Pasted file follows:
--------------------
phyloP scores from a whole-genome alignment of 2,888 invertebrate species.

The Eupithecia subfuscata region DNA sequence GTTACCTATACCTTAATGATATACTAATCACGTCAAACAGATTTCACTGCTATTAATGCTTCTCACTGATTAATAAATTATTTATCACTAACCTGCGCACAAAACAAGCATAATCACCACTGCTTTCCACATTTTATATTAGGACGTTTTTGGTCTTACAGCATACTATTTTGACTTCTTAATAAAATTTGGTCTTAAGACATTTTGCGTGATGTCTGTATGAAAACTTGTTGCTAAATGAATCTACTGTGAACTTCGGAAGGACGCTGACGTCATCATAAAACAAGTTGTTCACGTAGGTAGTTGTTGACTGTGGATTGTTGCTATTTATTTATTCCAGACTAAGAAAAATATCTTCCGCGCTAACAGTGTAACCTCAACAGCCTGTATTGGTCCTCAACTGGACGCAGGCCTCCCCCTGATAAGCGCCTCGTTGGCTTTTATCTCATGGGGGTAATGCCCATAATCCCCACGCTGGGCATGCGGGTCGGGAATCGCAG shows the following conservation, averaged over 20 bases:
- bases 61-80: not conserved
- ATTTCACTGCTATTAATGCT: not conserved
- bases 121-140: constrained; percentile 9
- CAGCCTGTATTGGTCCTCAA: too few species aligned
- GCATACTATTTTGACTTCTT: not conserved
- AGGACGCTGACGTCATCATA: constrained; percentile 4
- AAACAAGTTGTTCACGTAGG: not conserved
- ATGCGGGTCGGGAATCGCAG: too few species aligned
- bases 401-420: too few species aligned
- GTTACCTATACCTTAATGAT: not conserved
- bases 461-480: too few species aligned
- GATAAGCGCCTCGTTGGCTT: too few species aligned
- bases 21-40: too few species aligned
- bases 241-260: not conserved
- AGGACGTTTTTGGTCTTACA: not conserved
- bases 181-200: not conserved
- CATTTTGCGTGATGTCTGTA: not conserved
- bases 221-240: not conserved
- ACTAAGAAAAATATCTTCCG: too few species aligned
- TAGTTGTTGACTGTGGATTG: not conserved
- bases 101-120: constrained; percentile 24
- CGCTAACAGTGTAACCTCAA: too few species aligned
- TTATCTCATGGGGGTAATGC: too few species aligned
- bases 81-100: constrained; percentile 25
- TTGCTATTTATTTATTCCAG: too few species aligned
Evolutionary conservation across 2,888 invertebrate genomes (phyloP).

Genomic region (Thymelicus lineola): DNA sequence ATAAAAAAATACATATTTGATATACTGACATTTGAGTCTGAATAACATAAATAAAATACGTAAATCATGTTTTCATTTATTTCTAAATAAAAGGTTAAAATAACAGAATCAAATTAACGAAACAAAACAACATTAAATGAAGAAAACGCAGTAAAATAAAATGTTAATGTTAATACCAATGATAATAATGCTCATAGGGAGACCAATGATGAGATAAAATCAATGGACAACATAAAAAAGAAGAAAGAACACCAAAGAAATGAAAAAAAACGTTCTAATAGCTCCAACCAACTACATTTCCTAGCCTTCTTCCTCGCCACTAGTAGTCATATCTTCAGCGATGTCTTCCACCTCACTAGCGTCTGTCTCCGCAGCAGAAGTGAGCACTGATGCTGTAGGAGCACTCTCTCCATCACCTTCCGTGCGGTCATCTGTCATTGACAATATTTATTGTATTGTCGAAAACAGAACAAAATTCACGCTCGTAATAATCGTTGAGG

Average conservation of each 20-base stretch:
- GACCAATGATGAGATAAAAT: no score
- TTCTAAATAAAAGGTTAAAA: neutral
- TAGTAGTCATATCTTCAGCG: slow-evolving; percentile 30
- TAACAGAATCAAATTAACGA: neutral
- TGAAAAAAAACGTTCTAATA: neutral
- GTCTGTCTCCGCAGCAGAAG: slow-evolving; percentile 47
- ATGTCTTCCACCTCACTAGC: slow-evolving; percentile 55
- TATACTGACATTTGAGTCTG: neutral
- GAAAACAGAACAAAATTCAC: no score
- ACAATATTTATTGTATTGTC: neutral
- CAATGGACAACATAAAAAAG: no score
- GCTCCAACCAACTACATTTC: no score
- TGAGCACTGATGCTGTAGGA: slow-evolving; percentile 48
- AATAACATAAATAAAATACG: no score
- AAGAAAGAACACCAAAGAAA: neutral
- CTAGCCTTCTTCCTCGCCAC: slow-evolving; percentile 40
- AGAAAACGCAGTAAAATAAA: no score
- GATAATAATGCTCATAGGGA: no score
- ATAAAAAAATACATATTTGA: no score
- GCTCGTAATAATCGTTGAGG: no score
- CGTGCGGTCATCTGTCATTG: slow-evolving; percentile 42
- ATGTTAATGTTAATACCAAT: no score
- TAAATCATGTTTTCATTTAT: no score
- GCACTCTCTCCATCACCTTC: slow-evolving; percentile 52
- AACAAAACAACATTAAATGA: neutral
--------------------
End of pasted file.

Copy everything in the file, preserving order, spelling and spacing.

phyloP scores from a whole-genome alignment of 2,888 invertebrate species.

The Eupithecia subfuscata region DNA sequence GTTACCTATACCTTAATGATATACTAATCACGTCAAACAGATTTCACTGCTATTAATGCTTCTCACTGATTAATAAATTATTTATCACTAACCTGCGCACAAAACAAGCATAATCACCACTGCTTTCCACATTTTATATTAGGACGTTTTTGGTCTTACAGCATACTATTTTGACTTCTTAATAAAATTTGGTCTTAAGACATTTTGCGTGATGTCTGTATGAAAACTTGTTGCTAAATGAATCTACTGTGAACTTCGGAAGGACGCTGACGTCATCATAAAACAAGTTGTTCACGTAGGTAGTTGTTGACTGTGGATTGTTGCTATTTATTTATTCCAGACTAAGAAAAATATCTTCCGCGCTAACAGTGTAACCTCAACAGCCTGTATTGGTCCTCAACTGGACGCAGGCCTCCCCCTGATAAGCGCCTCGTTGGCTTTTATCTCATGGGGGTAATGCCCATAATCCCCACGCTGGGCATGCGGGTCGGGAATCGCAG shows the following conservation, averaged over 20 bases:
- bases 61-80: not conserved
- ATTTCACTGCTATTAATGCT: not conserved
- bases 121-140: constrained; percentile 9
- CAGCCTGTATTGGTCCTCAA: too few species aligned
- GCATACTATTTTGACTTCTT: not conserved
- AGGACGCTGACGTCATCATA: constrained; percentile 4
- AAACAAGTTGTTCACGTAGG: not conserved
- ATGCGGGTCGGGAATCGCAG: too few species aligned
- bases 401-420: too few species aligned
- GTTACCTATACCTTAATGAT: not conserved
- bases 461-480: too few species aligned
- GATAAGCGCCTCGTTGGCTT: too few species aligned
- bases 21-40: too few species aligned
- bases 241-260: not conserved
- AGGACGTTTTTGGTCTTACA: not conserved
- bases 181-200: not conserved
- CATTTTGCGTGATGTCTGTA: not conserved
- bases 221-240: not conserved
- ACTAAGAAAAATATCTTCCG: too few species aligned
- TAGTTGTTGACTGTGGATTG: not conserved
- bases 101-120: constrained; percentile 24
- CGCTAACAGTGTAACCTCAA: too few species aligned
- TTATCTCATGGGGGTAATGC: too few species aligned
- bases 81-100: constrained; percentile 25
- TTGCTATTTATTTATTCCAG: too few species aligned
Evolutionary conservation across 2,888 invertebrate genomes (phyloP).

Genomic region (Thymelicus lineola): DNA sequence ATAAAAAAATACATATTTGATATACTGACATTTGAGTCTGAATAACATAAATAAAATACGTAAATCATGTTTTCATTTATTTCTAAATAAAAGGTTAAAATAACAGAATCAAATTAACGAAACAAAACAACATTAAATGAAGAAAACGCAGTAAAATAAAATGTTAATGTTAATACCAATGATAATAATGCTCATAGGGAGACCAATGATGAGATAAAATCAATGGACAACATAAAAAAGAAGAAAGAACACCAAAGAAATGAAAAAAAACGTTCTAATAGCTCCAACCAACTACATTTCCTAGCCTTCTTCCTCGCCACTAGTAGTCATATCTTCAGCGATGTCTTCCACCTCACTAGCGTCTGTCTCCGCAGCAGAAGTGAGCACTGATGCTGTAGGAGCACTCTCTCCATCACCTTCCGTGCGGTCATCTGTCATTGACAATATTTATTGTATTGTCGAAAACAGAACAAAATTCACGCTCGTAATAATCGTTGAGG

Average conservation of each 20-base stretch:
- GACCAATGATGAGATAAAAT: no score
- TTCTAAATAAAAGGTTAAAA: neutral
- TAGTAGTCATATCTTCAGCG: slow-evolving; percentile 30
- TAACAGAATCAAATTAACGA: neutral
- TGAAAAAAAACGTTCTAATA: neutral
- GTCTGTCTCCGCAGCAGAAG: slow-evolving; percentile 47
- ATGTCTTCCACCTCACTAGC: slow-evolving; percentile 55
- TATACTGACATTTGAGTCTG: neutral
- GAAAACAGAACAAAATTCAC: no score
- ACAATATTTATTGTATTGTC: neutral
- CAATGGACAACATAAAAAAG: no score
- GCTCCAACCAACTACATTTC: no score
- TGAGCACTGATGCTGTAGGA: slow-evolving; percentile 48
- AATAACATAAATAAAATACG: no score
- AAGAAAGAACACCAAAGAAA: neutral
- CTAGCCTTCTTCCTCGCCAC: slow-evolving; percentile 40
- AGAAAACGCAGTAAAATAAA: no score
- GATAATAATGCTCATAGGGA: no score
- ATAAAAAAATACATATTTGA: no score
- GCTCGTAATAATCGTTGAGG: no score
- CGTGCGGTCATCTGTCATTG: slow-evolving; percentile 42
- ATGTTAATGTTAATACCAAT: no score
- TAAATCATGTTTTCATTTAT: no score
- GCACTCTCTCCATCACCTTC: slow-evolving; percentile 52
- AACAAAACAACATTAAATGA: neutral